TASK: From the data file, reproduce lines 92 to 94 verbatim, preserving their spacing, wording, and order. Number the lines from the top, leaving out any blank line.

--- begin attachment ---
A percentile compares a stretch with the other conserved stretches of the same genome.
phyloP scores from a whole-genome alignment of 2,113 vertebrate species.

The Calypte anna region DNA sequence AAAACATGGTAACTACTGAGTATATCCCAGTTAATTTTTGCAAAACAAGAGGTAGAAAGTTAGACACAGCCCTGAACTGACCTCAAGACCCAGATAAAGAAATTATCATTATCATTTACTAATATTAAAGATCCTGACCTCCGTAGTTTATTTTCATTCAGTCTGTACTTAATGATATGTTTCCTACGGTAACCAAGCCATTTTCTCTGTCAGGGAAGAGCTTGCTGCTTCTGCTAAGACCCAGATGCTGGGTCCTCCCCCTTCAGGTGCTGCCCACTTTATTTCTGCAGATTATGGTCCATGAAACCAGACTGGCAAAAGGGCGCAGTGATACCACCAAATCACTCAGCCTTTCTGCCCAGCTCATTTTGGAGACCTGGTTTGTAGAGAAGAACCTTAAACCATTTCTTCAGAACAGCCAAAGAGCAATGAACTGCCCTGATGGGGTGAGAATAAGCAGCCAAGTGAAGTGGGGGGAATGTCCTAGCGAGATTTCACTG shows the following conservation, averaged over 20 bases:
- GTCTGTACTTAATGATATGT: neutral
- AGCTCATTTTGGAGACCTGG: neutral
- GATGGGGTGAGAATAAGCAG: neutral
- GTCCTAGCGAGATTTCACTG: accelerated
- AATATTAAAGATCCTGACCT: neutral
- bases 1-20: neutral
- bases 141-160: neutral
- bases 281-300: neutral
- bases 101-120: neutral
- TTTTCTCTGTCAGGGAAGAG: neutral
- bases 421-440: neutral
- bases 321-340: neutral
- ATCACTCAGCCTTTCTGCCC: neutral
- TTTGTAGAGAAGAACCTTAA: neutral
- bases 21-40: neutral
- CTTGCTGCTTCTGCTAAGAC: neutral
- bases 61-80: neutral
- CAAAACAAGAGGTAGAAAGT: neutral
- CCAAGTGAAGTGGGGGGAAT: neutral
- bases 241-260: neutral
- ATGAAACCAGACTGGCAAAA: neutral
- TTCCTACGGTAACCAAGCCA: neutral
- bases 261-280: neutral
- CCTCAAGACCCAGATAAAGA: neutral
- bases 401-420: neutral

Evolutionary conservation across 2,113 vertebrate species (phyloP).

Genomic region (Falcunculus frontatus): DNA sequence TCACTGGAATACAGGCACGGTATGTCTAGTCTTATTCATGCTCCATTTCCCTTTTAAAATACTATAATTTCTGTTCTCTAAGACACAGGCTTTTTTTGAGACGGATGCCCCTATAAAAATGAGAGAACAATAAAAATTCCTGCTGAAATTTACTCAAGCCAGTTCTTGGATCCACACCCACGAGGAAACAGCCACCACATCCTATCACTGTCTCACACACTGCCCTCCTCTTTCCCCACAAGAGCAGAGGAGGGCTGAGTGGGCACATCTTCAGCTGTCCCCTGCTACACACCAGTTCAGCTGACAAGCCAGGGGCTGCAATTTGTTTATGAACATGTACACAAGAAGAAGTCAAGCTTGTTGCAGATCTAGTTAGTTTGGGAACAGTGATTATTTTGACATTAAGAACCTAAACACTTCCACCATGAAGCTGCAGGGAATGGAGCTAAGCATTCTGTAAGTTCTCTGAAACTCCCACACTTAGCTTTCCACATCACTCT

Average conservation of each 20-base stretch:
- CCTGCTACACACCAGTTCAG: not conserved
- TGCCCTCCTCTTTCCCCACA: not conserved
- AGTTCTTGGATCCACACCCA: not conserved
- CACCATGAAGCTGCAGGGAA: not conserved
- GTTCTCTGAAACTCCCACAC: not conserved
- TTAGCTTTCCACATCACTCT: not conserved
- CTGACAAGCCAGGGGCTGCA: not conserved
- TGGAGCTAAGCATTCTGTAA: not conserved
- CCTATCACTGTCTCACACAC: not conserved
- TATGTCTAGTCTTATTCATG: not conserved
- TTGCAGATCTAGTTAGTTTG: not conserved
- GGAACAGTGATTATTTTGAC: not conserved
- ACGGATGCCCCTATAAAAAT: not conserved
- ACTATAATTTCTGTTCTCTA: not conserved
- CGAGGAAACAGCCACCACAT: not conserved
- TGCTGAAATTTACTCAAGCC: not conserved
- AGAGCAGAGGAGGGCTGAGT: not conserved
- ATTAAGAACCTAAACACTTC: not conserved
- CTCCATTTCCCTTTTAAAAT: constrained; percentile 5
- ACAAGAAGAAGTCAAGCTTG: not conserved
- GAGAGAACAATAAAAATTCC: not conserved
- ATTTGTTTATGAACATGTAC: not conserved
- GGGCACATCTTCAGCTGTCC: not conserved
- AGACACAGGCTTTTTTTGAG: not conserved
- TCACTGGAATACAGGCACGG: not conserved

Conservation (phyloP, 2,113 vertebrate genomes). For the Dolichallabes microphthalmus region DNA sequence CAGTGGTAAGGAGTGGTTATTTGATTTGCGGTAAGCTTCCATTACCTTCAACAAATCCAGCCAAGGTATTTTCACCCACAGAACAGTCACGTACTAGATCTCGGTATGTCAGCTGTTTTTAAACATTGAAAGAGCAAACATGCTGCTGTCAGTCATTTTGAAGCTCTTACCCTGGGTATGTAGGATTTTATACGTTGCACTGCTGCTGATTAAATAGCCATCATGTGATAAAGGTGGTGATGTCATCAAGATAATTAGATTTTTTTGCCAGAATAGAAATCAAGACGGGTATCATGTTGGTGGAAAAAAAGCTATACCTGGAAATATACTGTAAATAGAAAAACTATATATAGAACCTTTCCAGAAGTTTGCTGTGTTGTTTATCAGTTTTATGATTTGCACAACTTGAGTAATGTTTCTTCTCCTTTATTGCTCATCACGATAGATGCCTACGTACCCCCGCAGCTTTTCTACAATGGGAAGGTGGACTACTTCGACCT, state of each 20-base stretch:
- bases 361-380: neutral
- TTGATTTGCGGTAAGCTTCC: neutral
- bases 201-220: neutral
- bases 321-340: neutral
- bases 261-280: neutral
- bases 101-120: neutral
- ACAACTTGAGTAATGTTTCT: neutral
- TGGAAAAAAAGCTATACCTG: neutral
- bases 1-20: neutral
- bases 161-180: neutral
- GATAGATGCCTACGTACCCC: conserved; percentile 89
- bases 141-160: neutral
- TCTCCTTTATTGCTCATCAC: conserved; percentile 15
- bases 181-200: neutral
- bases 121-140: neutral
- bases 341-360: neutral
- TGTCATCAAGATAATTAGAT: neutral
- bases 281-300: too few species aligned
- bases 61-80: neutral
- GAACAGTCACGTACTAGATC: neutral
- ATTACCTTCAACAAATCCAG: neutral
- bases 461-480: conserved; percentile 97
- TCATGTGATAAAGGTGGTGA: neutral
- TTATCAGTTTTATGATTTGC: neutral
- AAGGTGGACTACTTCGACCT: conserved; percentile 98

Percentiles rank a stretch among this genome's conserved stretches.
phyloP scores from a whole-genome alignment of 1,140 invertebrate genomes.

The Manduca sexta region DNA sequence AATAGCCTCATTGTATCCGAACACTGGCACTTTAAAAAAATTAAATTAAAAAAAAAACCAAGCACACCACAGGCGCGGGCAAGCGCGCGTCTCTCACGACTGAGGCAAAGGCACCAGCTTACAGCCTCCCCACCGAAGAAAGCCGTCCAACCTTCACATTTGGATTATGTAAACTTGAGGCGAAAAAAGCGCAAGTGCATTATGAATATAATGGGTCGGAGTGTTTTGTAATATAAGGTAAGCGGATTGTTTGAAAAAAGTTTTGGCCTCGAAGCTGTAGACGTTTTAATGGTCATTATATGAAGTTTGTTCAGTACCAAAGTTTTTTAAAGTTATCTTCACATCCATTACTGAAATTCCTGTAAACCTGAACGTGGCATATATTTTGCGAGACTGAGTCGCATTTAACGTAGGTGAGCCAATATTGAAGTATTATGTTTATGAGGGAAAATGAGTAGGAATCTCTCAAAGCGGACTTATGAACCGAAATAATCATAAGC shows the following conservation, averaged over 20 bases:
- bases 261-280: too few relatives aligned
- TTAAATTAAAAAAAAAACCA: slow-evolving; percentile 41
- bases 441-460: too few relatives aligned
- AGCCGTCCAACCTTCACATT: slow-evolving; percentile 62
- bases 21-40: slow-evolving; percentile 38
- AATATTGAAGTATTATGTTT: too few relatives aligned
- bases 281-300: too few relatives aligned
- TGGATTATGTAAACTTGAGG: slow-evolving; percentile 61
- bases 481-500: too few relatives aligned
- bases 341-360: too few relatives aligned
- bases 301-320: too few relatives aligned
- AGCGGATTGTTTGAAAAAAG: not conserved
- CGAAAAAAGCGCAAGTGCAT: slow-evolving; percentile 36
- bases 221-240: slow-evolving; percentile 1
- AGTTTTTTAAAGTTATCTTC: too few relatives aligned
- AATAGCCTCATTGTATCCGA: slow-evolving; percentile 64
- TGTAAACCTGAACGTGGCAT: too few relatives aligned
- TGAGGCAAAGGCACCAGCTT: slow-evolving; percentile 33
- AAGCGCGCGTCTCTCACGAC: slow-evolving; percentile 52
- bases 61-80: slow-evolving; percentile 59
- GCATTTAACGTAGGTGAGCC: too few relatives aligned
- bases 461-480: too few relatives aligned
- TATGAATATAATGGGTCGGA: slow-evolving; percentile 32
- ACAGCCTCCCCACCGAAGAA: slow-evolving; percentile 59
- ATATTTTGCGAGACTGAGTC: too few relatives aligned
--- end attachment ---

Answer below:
- bases 281-300: too few relatives aligned
- TGGATTATGTAAACTTGAGG: slow-evolving; percentile 61
- bases 481-500: too few relatives aligned